Mac OS X Changes On Unix

perm url with updates: http://xahlee.org/UnixResource_dir/writ/mac_os_x_unix_changes.html

Mac OS X Changes On Unix

Xah Lee, 2010-02-15

This blog is some random notes on Mac OS X.

Recently, i was helping my friend, professor Richard Palais install and fix some svn repsotiory issues at his os x server at uci. I've been doing senior unix sys admin work during 1998-2002 on Solaris. But I haven't really been doing any serious sys admin since. It is a pleasure to dive into the unix quagmire again.

As discussed in my The Unix Pestilence page, the best resource for unix admin is not some commercial books, but rather, the documentations published by the unix maker itself.

The current documentation for Mac OS X 10.6 (Snow Leopard) is at: Mac OS X Server Guides Source. They are excellent.

Changes To Unix

Mac OS X, made many fundamental changes to the incompetent unix in the past decade since it adopted unix. Here's some of them as far as i know:

The login account management and infrastructure has changed. No more “useradd” or “groupadd”. It was replade by Netinfo, but NetInfo got replaced by Lightweight Directory Access Protocol mechanism in 10.5 (Leopard, 2007). My unix expertise is quite still classical, so i don't really understand NetInfo or LDAP.

OS X's Launchd, replaces several unix's start up processes and background processes. Here's Wikipedia quote (slightly edited):

launchd is a unified, open source service management framework for starting, stopping and managing daemons, programs and scripts. It was introduced with Mac OS X v10.4/Darwin v8.0, and is licensed under the Apache License.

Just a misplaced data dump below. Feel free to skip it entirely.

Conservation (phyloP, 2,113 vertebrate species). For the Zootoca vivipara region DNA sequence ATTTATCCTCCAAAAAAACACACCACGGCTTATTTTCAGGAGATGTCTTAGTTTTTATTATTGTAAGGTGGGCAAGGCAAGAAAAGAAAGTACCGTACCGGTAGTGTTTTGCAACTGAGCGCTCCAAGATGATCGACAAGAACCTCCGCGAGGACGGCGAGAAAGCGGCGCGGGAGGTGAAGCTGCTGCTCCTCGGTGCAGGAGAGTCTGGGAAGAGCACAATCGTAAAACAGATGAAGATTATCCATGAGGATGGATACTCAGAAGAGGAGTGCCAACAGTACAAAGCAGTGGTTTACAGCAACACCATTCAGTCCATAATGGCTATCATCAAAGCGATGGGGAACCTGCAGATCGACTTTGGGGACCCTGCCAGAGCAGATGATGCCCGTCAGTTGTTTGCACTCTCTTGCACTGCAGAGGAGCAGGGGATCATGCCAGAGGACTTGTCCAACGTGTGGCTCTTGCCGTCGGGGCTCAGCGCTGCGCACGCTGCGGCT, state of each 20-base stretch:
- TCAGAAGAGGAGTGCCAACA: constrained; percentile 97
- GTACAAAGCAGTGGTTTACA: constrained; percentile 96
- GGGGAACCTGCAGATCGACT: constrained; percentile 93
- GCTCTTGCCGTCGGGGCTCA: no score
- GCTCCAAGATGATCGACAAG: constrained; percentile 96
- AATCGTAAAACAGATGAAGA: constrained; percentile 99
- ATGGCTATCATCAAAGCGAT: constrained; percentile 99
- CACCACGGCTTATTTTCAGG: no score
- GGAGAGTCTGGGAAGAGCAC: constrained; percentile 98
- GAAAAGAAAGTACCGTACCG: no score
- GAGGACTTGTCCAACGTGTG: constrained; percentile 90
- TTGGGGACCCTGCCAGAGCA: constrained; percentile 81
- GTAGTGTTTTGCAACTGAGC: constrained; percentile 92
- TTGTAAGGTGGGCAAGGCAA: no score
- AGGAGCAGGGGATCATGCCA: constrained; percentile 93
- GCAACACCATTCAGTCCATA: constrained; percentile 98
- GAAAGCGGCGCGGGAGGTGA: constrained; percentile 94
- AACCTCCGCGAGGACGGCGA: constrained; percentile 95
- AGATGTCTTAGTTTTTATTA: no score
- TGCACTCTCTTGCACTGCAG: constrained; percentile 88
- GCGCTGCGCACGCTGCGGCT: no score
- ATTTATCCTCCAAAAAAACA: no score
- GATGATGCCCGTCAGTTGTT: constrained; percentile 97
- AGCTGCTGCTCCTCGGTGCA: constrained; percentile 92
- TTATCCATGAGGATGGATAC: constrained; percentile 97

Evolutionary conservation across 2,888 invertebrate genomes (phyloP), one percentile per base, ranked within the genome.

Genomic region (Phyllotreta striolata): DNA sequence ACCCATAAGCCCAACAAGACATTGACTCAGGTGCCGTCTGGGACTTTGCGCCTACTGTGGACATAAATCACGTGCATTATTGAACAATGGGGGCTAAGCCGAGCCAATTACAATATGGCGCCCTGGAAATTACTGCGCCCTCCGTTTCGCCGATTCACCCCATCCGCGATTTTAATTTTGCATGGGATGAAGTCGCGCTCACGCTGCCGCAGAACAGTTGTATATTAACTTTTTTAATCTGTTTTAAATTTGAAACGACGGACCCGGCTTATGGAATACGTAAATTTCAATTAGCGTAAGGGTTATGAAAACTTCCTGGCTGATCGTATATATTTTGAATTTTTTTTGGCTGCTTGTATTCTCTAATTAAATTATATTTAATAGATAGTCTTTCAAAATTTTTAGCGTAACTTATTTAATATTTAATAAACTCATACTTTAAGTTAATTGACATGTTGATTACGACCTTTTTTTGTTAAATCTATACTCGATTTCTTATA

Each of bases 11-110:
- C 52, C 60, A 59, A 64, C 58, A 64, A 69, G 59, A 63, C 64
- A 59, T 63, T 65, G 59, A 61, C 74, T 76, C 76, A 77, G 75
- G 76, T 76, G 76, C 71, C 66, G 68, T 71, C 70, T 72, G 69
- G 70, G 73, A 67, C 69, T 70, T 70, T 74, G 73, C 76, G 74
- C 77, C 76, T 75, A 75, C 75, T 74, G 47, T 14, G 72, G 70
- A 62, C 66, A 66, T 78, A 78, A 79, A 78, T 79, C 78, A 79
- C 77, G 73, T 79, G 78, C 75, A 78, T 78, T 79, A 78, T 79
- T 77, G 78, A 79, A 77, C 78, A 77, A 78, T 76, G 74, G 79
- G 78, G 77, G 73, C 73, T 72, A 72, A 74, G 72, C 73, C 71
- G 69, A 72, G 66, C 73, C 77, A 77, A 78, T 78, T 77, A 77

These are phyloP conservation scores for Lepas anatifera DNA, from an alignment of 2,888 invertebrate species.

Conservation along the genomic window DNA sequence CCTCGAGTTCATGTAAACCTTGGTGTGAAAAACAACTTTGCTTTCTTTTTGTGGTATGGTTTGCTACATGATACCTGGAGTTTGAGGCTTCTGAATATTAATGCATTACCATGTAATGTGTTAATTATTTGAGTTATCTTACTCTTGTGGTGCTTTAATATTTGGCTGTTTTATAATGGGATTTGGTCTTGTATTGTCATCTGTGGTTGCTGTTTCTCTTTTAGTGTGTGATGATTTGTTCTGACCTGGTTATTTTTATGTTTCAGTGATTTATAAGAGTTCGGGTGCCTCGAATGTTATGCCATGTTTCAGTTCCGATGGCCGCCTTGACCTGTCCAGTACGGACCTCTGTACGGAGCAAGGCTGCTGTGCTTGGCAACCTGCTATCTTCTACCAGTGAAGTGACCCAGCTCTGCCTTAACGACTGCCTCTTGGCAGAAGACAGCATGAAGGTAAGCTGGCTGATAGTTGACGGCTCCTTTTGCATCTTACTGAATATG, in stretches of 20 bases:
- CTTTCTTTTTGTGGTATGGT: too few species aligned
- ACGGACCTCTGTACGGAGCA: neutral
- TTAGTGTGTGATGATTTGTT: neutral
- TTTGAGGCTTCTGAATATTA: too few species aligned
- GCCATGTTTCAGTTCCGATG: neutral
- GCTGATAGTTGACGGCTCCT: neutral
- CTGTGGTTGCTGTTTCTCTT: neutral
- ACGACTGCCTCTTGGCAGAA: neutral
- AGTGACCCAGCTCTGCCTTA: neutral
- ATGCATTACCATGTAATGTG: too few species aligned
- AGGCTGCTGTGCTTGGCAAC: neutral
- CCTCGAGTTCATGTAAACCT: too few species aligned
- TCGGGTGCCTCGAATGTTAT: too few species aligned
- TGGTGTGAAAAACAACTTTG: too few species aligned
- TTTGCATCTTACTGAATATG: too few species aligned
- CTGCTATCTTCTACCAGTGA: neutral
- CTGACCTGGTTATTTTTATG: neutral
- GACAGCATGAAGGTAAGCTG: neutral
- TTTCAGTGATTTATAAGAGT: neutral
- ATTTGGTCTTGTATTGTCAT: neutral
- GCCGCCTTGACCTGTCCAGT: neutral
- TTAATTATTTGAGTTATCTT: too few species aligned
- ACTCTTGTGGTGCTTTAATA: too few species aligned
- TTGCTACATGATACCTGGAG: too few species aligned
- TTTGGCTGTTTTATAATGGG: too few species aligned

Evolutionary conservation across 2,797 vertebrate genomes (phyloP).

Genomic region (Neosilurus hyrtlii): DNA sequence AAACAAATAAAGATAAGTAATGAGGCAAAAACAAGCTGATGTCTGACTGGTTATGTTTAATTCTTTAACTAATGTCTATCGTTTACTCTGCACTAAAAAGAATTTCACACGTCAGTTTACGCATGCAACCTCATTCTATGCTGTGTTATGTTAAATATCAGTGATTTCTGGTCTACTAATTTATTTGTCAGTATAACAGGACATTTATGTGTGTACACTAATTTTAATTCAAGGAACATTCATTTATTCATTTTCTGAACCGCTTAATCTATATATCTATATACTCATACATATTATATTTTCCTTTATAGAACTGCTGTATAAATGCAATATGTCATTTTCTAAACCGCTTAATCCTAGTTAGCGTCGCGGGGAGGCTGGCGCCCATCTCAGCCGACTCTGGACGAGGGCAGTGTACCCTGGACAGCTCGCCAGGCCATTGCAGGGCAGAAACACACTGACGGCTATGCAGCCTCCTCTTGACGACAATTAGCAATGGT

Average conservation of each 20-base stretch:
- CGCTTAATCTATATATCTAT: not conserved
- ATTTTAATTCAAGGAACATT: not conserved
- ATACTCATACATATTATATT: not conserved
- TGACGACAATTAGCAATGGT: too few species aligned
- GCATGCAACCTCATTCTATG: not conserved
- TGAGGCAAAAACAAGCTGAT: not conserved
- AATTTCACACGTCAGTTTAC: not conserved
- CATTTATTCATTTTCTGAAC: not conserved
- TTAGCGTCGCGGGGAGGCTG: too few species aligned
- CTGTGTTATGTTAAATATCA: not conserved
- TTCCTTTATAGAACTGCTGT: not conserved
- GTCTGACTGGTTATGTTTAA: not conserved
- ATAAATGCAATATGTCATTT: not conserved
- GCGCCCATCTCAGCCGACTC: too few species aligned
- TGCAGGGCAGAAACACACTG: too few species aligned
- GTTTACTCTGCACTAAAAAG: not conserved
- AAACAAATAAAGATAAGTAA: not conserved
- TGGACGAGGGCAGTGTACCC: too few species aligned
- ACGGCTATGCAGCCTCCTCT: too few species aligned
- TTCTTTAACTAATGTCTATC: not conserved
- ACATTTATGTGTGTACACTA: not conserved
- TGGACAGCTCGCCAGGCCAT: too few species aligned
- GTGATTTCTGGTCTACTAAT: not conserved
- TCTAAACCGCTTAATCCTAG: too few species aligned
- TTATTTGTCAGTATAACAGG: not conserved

The launchd daemon is essentially a replacement for init, rc, the init.d and rc.d scripts, SystemStarter (Mac OS X), inetd and xinetd, atd, crond and watchdogd (Mac Os X).

Of these replaced tech, i particular know about inetd and xinetd. The xinetd replaces the incompetences of inetd. The unix story is all about these replacements. (See: The Unix Pestilence: Tools and Software.)

SSH Session Drops Idle Connection

One annoying thing about OS X is that, if you connect to it thru ssh, after some short period of inactivity, it logs you out. This is a pain in the ass for sys admin. This is actually not caused by OS X, nor ssh settings, but somewhere in the network some software or device auto disconnect when the connection is idle for some period of time.

Here's a trick to solve this problem.

Edit the file “/etc/sshd_config”, so you have the lines:

ClientAliveInterval 280
ClientAliveCountMax 3

The ClientAliveInterval means the number of seconds to check if client is alive, by sending client a encrypted message. Every n seconds, sshd will check if client is active. If client does not respond, it adds a count. When this count reaches ClientAliveCountMax, sshd disconnect the client. You can read more by “man sshd_config”.

You may need to restart ssh. You can do it by going to Control Panel, Sharing, uncheck the “Remote Login” line, then check again.

In traditional unix, you make sshd reread the config file by sending SIGHUP to ssh. (see “man sshd”). For example: “ps auwwx | grep ssh” then “kill -s HUP ‹pid›”. However, i don't think that works in OS X, because when there is no connection, sshd isn't running. When there is a connection, and if you do “ps auwwx | grep ssh”, you'll see that it starts with “-i” option, which means it is running thru inetd. This means, sshd by default in os x is actually not running as a dedicated server, but only launched when there is a connection.